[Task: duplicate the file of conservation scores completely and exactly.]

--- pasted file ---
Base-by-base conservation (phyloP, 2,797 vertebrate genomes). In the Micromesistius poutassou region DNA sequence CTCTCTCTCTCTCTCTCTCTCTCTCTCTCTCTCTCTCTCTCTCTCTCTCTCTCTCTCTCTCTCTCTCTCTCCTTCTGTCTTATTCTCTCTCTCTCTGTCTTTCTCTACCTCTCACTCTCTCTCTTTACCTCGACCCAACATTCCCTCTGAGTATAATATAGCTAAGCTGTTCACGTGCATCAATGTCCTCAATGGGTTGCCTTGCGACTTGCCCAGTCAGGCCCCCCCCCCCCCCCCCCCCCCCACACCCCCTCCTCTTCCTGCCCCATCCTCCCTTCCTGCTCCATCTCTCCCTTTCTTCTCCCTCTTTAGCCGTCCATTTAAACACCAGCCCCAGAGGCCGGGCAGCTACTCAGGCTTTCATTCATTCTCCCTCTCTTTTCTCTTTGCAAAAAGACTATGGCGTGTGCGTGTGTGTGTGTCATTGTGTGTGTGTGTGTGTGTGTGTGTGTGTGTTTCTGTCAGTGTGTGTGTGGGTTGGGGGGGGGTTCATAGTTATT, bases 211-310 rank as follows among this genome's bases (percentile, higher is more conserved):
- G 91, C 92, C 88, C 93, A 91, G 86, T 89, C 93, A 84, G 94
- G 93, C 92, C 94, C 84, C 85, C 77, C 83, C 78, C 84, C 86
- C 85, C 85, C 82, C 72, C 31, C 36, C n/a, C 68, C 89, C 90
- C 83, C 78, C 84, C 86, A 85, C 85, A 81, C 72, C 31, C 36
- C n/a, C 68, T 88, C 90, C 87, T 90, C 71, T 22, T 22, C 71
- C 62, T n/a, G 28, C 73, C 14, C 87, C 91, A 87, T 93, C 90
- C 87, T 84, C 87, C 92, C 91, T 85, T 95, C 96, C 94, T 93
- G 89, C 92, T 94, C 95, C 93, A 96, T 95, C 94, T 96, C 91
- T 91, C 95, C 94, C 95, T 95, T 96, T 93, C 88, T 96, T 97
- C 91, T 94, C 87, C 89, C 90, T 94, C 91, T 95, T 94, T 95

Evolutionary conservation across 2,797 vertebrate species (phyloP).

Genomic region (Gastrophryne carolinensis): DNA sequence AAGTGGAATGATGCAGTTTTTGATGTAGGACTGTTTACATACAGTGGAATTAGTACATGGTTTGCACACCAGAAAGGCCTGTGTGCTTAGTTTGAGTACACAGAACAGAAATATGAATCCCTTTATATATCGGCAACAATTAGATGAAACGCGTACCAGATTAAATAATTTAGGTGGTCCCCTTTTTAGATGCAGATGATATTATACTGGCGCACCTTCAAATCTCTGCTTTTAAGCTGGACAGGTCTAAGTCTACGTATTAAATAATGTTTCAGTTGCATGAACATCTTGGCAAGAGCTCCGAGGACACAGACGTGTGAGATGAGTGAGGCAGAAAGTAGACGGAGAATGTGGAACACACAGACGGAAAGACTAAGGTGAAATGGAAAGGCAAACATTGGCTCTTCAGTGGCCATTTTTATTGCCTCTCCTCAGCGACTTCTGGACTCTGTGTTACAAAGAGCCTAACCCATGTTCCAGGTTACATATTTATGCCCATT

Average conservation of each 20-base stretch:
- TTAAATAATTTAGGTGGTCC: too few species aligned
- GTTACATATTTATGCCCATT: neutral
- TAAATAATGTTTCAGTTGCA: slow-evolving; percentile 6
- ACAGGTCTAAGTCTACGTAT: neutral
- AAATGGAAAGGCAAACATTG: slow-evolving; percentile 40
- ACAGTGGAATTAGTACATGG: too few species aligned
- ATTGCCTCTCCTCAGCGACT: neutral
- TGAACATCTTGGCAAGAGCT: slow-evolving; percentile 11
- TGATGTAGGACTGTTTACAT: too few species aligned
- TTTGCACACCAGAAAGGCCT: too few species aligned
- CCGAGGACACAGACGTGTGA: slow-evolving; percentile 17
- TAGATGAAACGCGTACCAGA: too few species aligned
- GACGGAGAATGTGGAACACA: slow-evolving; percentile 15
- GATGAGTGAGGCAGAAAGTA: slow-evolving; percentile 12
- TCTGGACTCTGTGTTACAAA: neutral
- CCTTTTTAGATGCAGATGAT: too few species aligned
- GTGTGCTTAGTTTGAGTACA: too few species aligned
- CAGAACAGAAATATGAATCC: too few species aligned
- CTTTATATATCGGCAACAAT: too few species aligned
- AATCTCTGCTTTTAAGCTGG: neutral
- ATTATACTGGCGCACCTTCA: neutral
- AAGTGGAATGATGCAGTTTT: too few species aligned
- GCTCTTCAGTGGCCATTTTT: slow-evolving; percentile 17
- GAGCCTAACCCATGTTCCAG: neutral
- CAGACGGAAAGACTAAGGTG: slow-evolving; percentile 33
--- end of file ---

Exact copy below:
Base-by-base conservation (phyloP, 2,797 vertebrate genomes). In the Micromesistius poutassou region DNA sequence CTCTCTCTCTCTCTCTCTCTCTCTCTCTCTCTCTCTCTCTCTCTCTCTCTCTCTCTCTCTCTCTCTCTCTCCTTCTGTCTTATTCTCTCTCTCTCTGTCTTTCTCTACCTCTCACTCTCTCTCTTTACCTCGACCCAACATTCCCTCTGAGTATAATATAGCTAAGCTGTTCACGTGCATCAATGTCCTCAATGGGTTGCCTTGCGACTTGCCCAGTCAGGCCCCCCCCCCCCCCCCCCCCCCCACACCCCCTCCTCTTCCTGCCCCATCCTCCCTTCCTGCTCCATCTCTCCCTTTCTTCTCCCTCTTTAGCCGTCCATTTAAACACCAGCCCCAGAGGCCGGGCAGCTACTCAGGCTTTCATTCATTCTCCCTCTCTTTTCTCTTTGCAAAAAGACTATGGCGTGTGCGTGTGTGTGTGTCATTGTGTGTGTGTGTGTGTGTGTGTGTGTGTGTTTCTGTCAGTGTGTGTGTGGGTTGGGGGGGGGTTCATAGTTATT, bases 211-310 rank as follows among this genome's bases (percentile, higher is more conserved):
- G 91, C 92, C 88, C 93, A 91, G 86, T 89, C 93, A 84, G 94
- G 93, C 92, C 94, C 84, C 85, C 77, C 83, C 78, C 84, C 86
- C 85, C 85, C 82, C 72, C 31, C 36, C n/a, C 68, C 89, C 90
- C 83, C 78, C 84, C 86, A 85, C 85, A 81, C 72, C 31, C 36
- C n/a, C 68, T 88, C 90, C 87, T 90, C 71, T 22, T 22, C 71
- C 62, T n/a, G 28, C 73, C 14, C 87, C 91, A 87, T 93, C 90
- C 87, T 84, C 87, C 92, C 91, T 85, T 95, C 96, C 94, T 93
- G 89, C 92, T 94, C 95, C 93, A 96, T 95, C 94, T 96, C 91
- T 91, C 95, C 94, C 95, T 95, T 96, T 93, C 88, T 96, T 97
- C 91, T 94, C 87, C 89, C 90, T 94, C 91, T 95, T 94, T 95

Evolutionary conservation across 2,797 vertebrate species (phyloP).

Genomic region (Gastrophryne carolinensis): DNA sequence AAGTGGAATGATGCAGTTTTTGATGTAGGACTGTTTACATACAGTGGAATTAGTACATGGTTTGCACACCAGAAAGGCCTGTGTGCTTAGTTTGAGTACACAGAACAGAAATATGAATCCCTTTATATATCGGCAACAATTAGATGAAACGCGTACCAGATTAAATAATTTAGGTGGTCCCCTTTTTAGATGCAGATGATATTATACTGGCGCACCTTCAAATCTCTGCTTTTAAGCTGGACAGGTCTAAGTCTACGTATTAAATAATGTTTCAGTTGCATGAACATCTTGGCAAGAGCTCCGAGGACACAGACGTGTGAGATGAGTGAGGCAGAAAGTAGACGGAGAATGTGGAACACACAGACGGAAAGACTAAGGTGAAATGGAAAGGCAAACATTGGCTCTTCAGTGGCCATTTTTATTGCCTCTCCTCAGCGACTTCTGGACTCTGTGTTACAAAGAGCCTAACCCATGTTCCAGGTTACATATTTATGCCCATT

Average conservation of each 20-base stretch:
- TTAAATAATTTAGGTGGTCC: too few species aligned
- GTTACATATTTATGCCCATT: neutral
- TAAATAATGTTTCAGTTGCA: slow-evolving; percentile 6
- ACAGGTCTAAGTCTACGTAT: neutral
- AAATGGAAAGGCAAACATTG: slow-evolving; percentile 40
- ACAGTGGAATTAGTACATGG: too few species aligned
- ATTGCCTCTCCTCAGCGACT: neutral
- TGAACATCTTGGCAAGAGCT: slow-evolving; percentile 11
- TGATGTAGGACTGTTTACAT: too few species aligned
- TTTGCACACCAGAAAGGCCT: too few species aligned
- CCGAGGACACAGACGTGTGA: slow-evolving; percentile 17
- TAGATGAAACGCGTACCAGA: too few species aligned
- GACGGAGAATGTGGAACACA: slow-evolving; percentile 15
- GATGAGTGAGGCAGAAAGTA: slow-evolving; percentile 12
- TCTGGACTCTGTGTTACAAA: neutral
- CCTTTTTAGATGCAGATGAT: too few species aligned
- GTGTGCTTAGTTTGAGTACA: too few species aligned
- CAGAACAGAAATATGAATCC: too few species aligned
- CTTTATATATCGGCAACAAT: too few species aligned
- AATCTCTGCTTTTAAGCTGG: neutral
- ATTATACTGGCGCACCTTCA: neutral
- AAGTGGAATGATGCAGTTTT: too few species aligned
- GCTCTTCAGTGGCCATTTTT: slow-evolving; percentile 17
- GAGCCTAACCCATGTTCCAG: neutral
- CAGACGGAAAGACTAAGGTG: slow-evolving; percentile 33